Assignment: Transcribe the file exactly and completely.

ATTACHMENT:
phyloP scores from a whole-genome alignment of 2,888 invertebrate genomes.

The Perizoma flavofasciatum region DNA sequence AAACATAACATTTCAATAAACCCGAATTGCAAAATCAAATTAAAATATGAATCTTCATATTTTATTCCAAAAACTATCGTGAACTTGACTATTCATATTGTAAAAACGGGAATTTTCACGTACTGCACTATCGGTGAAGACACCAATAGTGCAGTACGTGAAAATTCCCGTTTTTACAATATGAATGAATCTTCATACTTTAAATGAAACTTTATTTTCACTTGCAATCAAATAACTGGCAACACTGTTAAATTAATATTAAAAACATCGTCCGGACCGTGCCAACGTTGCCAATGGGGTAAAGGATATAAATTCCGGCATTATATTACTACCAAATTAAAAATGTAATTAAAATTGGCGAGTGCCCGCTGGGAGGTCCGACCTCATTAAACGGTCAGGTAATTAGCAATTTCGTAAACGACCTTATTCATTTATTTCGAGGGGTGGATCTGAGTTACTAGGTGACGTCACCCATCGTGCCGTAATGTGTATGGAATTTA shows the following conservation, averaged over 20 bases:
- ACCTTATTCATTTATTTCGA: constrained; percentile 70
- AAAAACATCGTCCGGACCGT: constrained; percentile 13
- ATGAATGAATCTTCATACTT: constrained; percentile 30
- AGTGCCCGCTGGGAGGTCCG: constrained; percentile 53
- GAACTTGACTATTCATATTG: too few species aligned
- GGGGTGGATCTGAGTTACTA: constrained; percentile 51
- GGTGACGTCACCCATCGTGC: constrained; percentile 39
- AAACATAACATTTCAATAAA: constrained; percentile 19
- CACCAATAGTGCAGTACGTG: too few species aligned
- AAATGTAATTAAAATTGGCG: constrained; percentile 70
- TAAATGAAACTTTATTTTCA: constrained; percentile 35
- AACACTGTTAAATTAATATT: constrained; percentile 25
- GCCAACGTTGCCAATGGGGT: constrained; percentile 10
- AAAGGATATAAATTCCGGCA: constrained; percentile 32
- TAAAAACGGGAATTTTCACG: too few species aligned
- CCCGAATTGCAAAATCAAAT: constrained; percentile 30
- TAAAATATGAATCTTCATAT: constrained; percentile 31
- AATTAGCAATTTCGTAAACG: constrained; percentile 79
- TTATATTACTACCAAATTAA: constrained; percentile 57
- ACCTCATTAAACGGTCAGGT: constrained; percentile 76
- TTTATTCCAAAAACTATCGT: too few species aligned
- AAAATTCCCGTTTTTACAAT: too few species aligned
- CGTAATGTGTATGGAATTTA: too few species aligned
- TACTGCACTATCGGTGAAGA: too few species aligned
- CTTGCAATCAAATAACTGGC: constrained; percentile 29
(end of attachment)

phyloP scores from a whole-genome alignment of 2,888 invertebrate genomes.

The Perizoma flavofasciatum region DNA sequence AAACATAACATTTCAATAAACCCGAATTGCAAAATCAAATTAAAATATGAATCTTCATATTTTATTCCAAAAACTATCGTGAACTTGACTATTCATATTGTAAAAACGGGAATTTTCACGTACTGCACTATCGGTGAAGACACCAATAGTGCAGTACGTGAAAATTCCCGTTTTTACAATATGAATGAATCTTCATACTTTAAATGAAACTTTATTTTCACTTGCAATCAAATAACTGGCAACACTGTTAAATTAATATTAAAAACATCGTCCGGACCGTGCCAACGTTGCCAATGGGGTAAAGGATATAAATTCCGGCATTATATTACTACCAAATTAAAAATGTAATTAAAATTGGCGAGTGCCCGCTGGGAGGTCCGACCTCATTAAACGGTCAGGTAATTAGCAATTTCGTAAACGACCTTATTCATTTATTTCGAGGGGTGGATCTGAGTTACTAGGTGACGTCACCCATCGTGCCGTAATGTGTATGGAATTTA shows the following conservation, averaged over 20 bases:
- ACCTTATTCATTTATTTCGA: constrained; percentile 70
- AAAAACATCGTCCGGACCGT: constrained; percentile 13
- ATGAATGAATCTTCATACTT: constrained; percentile 30
- AGTGCCCGCTGGGAGGTCCG: constrained; percentile 53
- GAACTTGACTATTCATATTG: too few species aligned
- GGGGTGGATCTGAGTTACTA: constrained; percentile 51
- GGTGACGTCACCCATCGTGC: constrained; percentile 39
- AAACATAACATTTCAATAAA: constrained; percentile 19
- CACCAATAGTGCAGTACGTG: too few species aligned
- AAATGTAATTAAAATTGGCG: constrained; percentile 70
- TAAATGAAACTTTATTTTCA: constrained; percentile 35
- AACACTGTTAAATTAATATT: constrained; percentile 25
- GCCAACGTTGCCAATGGGGT: constrained; percentile 10
- AAAGGATATAAATTCCGGCA: constrained; percentile 32
- TAAAAACGGGAATTTTCACG: too few species aligned
- CCCGAATTGCAAAATCAAAT: constrained; percentile 30
- TAAAATATGAATCTTCATAT: constrained; percentile 31
- AATTAGCAATTTCGTAAACG: constrained; percentile 79
- TTATATTACTACCAAATTAA: constrained; percentile 57
- ACCTCATTAAACGGTCAGGT: constrained; percentile 76
- TTTATTCCAAAAACTATCGT: too few species aligned
- AAAATTCCCGTTTTTACAAT: too few species aligned
- CGTAATGTGTATGGAATTTA: too few species aligned
- TACTGCACTATCGGTGAAGA: too few species aligned
- CTTGCAATCAAATAACTGGC: constrained; percentile 29